Deborah James' story shows sickness can be chronicled in a way that demystifies a journey all of us will face, says Colin Brazier

Dame Deborah's work would’ve been impossible in the pre-internet age

Published

Three very different stories of sickness from this week’s news. Of illnesses. Shared with millions in a way that, until fairly recently, would have been impossible.

They concern three very different people, in possession of three very different moral compasses. Let’s call them the good, the bad and the ugly.

The ugly?

Step forward holidaymaker Wolf Jenkins. He posted a video of himself on TikTok – now viewed over a million times – in which the 28-year-old student boasted of how he faked having a foot injury to beat the queues at Bodrum airport in Turkey.

He abused a system reserved for genuinely unwell or disabled passengers to secure himself a wheelchair and a row of empty seats on the plane back to Bristol.

What about the bad? Well, another fake illness. This one wasn’t the subject of online boasting, but without the internet it couldn’t have happened in the way it did.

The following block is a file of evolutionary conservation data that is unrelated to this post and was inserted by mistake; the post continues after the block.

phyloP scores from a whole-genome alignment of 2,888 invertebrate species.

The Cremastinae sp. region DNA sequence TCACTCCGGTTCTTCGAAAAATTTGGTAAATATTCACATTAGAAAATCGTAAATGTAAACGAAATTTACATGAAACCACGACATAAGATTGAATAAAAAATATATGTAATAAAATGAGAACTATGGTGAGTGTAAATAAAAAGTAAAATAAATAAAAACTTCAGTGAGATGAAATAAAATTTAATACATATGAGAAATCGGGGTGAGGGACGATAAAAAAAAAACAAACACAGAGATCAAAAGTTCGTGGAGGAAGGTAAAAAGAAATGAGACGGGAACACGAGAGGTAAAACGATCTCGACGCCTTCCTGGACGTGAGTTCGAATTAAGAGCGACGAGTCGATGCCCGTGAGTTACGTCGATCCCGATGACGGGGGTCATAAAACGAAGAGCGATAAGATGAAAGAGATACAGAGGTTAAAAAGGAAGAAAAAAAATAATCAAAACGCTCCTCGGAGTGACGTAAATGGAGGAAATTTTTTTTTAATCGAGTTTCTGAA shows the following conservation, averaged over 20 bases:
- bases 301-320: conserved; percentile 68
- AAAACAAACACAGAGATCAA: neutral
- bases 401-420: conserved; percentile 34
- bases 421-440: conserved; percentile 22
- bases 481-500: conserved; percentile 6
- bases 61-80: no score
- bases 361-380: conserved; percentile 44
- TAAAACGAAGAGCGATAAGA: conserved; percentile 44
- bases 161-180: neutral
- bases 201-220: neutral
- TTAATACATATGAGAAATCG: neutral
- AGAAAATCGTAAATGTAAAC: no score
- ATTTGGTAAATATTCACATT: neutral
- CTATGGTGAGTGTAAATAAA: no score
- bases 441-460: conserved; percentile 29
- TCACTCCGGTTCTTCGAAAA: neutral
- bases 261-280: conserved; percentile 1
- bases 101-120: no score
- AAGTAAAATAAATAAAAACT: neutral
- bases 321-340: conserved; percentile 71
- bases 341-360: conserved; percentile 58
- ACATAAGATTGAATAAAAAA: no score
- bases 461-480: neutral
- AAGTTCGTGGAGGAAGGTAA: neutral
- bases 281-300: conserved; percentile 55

It’s the case of a 44-year-old former Harrods fashion consultant. Nicole Elke-abbas, set up a GoFundMe page and told strangers she needed to raise money urgently for private ovarian cancer treatment. People were moved by her plight – and pictures of her in a hospital bed.

But in reality it was all an ugly con. Elke-abbas didn’t have cancer. That picture on the wards? It was from a previous hospital visit for routine surgery on her gallbladder. What gall indeed? Her GoFundMe page raised £45,000 from well-wishers, which she blew on holidays and high-living. This week a judge at Canterbury Crown Court jailed her for two years for fraud and deception.

And finally, the good? Again, a story that would’ve been impossible in the pre-internet age. The remarkable example set by cancer campaigner, blogger and former teacher Dame Deborah James, who’s died at the age of 40.

She used the audience the internet allowed her to reach with her podcasts and Instagram posts, to raise awareness of a type of cancer that is sometimes pushed into the shadows. She raised millions of pounds for the relevant charities.

Hers is a tale to reaffirm our sometimes faltering faith in human nature.

Online charities will always be vulnerable to the schemes of venal manipulators like the fake cancer-patient Nicole Elke-abbas.

Systems designed to help the vulnerable can be abused by selfish queue-jumpers, like our student from Bristol who boasted of his ruse on TikTok.

But the internet has also done far more good than harm, when it comes to raising money for good causes and starting conversations about diseases that need to be discussed openly.

The example set by Dame Deborah James is a reminder that, for those who want to, sickness can be chronicled online in a way that can demystify a journey that all of us will one day face.

That’s the Brazier Angle.